“Rock and roll then was real, everything else was unreal.”
This is the most depressing book I’ve read all year.
There’s always been music. It’s not like the Top Forty was blank before the Beatles. Even a few good groups dominated the airwaves prior to ’64, like the Four Seasons and the Beach Boys, but culturally, it was a vast wasteland.
And then the British Invasion began. And wiped out everything that came before it. Oh, Brian Wilson rose to the challenge, his band still had hits, but almost no one else did. Bobby Rydell? Fabian? Everybody who sang before suddenly no longer had a career. It’s kinda like Kodak, decimated by digital photography. Although in the case of the Rochester company there was fair warning, nobody saw the Beatles coming.
It was a revolution. We were invaded. Buzz was rampant, radio jumped on board and when the band appeared on “Ed Sullivan” three times in February, it was over, just that fast, a new world existed.
And it wasn’t only the Beatles, new bands followed in their wake. It was all you talked about, what was on the airwaves. Your records were precious, you spun them over and over.
And then came the San Francisco sound and underground FM radio and it was like the gods of music doubled-down, just when you thought it couldn’t get any better, it did.
And Jann Wenner decided to chronicle this.
He’s not a villain, just another guy with vision out to make a buck. And all the buzz about this book is about the portrayal of Jann and his rejection thereof. But that was secondary to the foundation of the magazine, and the end of the dream.
I’d say it was like AOL in the nineties, but that was about you and me connecting.
I’d say it was like the dot com evolving into the app era, but everybody doing that was more interested in making a buck than art. These were coders and hustlers, success was on Wall Street, whereas the musicians of the sixties succeeded by invading our hearts. It was a revolution based on creativity, money was a byproduct, it was about disobeying the rules, being an individual, who you were was just as important as what you made.
And then it collapsed.
That’s what no one wants to talk about today, how it’s not the same. There’s a hit parade, there’s a chart, but this is not baseball, with the same rules handed down through the ages, this is about personal expression, this is about the zeitgeist and…
We haven’t had that spirit here since 1969.
Hell, one can argue it died when Don Henley sang that line.
But no one wants to admit it. They just want to point to record sales and streams, as if you could quantify art, and hearts and minds.
So what you’ve got here is a relatively lame recounting of the fifty year history of “Rolling Stone.” Not as lame as the unwatchable HBO special with regard thereto, but the problem with history is it’s best when written by people who were there, in this case the author was not.
Yes, the highlight is the beginning, how the magazine was birthed and stayed steady.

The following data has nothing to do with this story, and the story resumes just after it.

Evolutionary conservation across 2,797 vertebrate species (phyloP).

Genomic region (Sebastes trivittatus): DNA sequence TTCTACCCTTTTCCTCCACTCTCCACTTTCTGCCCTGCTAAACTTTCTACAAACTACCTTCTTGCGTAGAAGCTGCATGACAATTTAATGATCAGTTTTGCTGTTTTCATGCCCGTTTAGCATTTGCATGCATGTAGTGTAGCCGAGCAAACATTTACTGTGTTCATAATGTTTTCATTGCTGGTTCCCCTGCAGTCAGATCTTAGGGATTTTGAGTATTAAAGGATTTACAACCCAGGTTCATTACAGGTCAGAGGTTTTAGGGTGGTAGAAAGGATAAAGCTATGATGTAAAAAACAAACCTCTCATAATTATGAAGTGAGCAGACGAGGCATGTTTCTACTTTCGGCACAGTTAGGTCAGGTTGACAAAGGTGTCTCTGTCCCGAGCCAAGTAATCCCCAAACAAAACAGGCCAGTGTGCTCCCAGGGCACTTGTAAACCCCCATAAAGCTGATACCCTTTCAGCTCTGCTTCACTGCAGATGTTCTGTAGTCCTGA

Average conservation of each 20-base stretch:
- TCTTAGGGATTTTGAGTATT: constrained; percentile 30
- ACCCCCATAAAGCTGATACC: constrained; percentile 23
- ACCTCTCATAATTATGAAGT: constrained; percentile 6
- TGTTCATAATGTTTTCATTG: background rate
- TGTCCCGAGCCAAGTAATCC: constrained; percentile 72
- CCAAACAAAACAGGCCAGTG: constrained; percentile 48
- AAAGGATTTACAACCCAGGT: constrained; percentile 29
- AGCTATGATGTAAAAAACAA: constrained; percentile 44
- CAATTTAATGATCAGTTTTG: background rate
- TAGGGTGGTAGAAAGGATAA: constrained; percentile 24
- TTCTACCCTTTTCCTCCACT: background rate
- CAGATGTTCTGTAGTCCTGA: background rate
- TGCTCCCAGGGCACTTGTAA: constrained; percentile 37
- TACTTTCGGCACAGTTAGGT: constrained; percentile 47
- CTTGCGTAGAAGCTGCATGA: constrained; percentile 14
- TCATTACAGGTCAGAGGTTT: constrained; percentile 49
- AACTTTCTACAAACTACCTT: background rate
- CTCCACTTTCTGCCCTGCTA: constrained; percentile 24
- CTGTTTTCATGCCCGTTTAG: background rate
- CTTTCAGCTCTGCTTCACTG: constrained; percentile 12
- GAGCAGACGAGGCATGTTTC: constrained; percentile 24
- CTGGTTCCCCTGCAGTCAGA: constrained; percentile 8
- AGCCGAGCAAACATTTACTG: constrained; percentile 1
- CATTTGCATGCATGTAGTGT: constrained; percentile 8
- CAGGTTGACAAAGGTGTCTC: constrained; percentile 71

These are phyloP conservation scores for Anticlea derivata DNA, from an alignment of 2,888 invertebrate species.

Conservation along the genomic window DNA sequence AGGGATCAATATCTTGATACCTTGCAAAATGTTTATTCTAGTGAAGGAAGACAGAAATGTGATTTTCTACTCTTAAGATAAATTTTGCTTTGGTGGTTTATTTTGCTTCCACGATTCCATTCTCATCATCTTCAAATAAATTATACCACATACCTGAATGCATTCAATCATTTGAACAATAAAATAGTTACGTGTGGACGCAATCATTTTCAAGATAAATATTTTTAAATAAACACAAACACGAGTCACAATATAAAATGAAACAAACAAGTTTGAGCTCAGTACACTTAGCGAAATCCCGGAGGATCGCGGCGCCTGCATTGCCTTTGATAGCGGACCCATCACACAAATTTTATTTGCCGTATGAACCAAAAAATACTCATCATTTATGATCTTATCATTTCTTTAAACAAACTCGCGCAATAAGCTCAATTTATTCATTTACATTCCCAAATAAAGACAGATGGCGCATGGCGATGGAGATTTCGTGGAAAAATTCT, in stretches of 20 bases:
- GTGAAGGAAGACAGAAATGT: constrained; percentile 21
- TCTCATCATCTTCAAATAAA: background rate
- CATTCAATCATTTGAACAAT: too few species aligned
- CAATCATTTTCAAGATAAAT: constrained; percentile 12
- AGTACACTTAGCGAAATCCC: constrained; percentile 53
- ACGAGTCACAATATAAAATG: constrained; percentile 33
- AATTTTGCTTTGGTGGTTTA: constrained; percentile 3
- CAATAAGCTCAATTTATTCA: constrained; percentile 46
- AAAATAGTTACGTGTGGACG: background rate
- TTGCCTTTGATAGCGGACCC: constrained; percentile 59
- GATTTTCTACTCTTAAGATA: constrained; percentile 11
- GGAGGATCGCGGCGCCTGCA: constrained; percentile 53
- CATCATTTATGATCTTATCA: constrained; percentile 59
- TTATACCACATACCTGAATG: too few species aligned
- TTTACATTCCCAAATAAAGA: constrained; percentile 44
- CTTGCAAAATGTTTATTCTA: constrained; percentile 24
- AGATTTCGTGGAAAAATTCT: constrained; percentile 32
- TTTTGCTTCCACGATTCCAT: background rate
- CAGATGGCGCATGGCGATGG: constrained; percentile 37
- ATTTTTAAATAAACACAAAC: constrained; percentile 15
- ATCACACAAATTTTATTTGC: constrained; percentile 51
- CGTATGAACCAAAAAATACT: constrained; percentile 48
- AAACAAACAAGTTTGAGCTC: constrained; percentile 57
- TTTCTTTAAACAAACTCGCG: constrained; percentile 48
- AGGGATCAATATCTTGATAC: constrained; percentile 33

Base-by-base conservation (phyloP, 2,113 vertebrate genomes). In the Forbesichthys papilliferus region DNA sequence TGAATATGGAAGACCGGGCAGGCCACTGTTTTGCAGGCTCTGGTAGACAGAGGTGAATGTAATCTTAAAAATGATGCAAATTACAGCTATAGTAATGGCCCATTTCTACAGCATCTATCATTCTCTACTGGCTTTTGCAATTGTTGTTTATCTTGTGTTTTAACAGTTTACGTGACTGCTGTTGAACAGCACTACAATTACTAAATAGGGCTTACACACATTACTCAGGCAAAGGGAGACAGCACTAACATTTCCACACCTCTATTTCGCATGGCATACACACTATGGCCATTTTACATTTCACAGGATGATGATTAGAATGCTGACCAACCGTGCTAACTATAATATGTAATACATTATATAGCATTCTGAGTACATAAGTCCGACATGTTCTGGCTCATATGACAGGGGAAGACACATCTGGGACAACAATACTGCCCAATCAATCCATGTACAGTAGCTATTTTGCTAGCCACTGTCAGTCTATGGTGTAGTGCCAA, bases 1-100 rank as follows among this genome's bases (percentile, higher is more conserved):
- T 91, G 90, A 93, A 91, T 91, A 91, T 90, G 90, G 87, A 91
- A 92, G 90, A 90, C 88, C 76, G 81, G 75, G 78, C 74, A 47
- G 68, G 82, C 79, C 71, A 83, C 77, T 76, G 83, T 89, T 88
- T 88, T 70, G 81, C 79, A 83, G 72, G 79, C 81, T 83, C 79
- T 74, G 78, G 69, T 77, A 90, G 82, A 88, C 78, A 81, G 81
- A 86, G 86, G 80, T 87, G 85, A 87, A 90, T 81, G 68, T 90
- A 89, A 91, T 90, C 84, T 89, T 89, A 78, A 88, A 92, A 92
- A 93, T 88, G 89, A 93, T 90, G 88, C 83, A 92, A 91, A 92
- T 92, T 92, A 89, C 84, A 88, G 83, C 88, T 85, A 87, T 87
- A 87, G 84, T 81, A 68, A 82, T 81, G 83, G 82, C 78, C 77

And then there’s the tale of Thompson, Hunter S. that is. And this is done pretty well, but then you ask why there hasn’t been a gonzo doctor since. And then you realize writing is a third class citizen. And you can’t make bank, not the kind they do on Wall Street and in Silicon Valley, so the best and the brightest don’t go into the field, which is left to the academics, hell, have you read the output of the Iowa Workshop? It’s like listening to metal records. There’s a code you don’t know that ends up with books you don’t want to read, even though the press keeps saying how great they are. Thompson tested limits, today writers kiss ass.
And the Patty Hearst story is told poorly and the key point is not made… This is what made “Rolling Stone” legitimate, when it broke Patty’s story, when it was suddenly the equal of the big boys. It was the equivalent of SNL, the youth finally took over. And that’s a good analogy. The media keeps trumpeting SNL when the truth is it’s a tired formula endlessly repeated. Like an aged rock star with plastic surgery plying the boards as if he still counted.
There’s not much to say.
There certainly isn’t much about the music. And there’s little about the blink, the short reviews after “Blender” came on the scene and fudged its numbers. No, it’s basically the story of a rich guy living a good life. Which is what the boomers did en masse, sell out, become their parents, even though their hair was long and they still smoked dope.
I read yesterday that “Sound and Vision” lost ninety percent of its readership, went from nearly a million as “High Fidelity” to under 100,000 with its new moniker. Turns out buying a first class stereo is no longer a dream, but don’t tell that to those still buying equipment, they’ll tell you it’s the same as it ever was.
But it’s not.
But ain’t that America, where no one can sacrifice and everybody believes they rule. Hell, it’s worse than ever in this internet era.
But the truth is times change. And institutions too.
I still get “Rolling Stone,” but I’m not sure who it’s written for. Aged boomers or young hipsters. And by trying to appeal to multiple demographics it ultimately appeals to none. So far from its original mission, where it cared about its generation and nothing more.
But the generation got old and the music died and…
The dream is over.
P.S. There’s a lot of Lennon in this tome, but my favorite story was when Wenner and John went to lunch and fans approached the Beatle for an autograph and he said…GO AWAY! That’s a rock star, not someone who keeps championing his fans and trying to please them. That’s a sycophant, however rich. We need leaders, when we’re not watching the parking meters.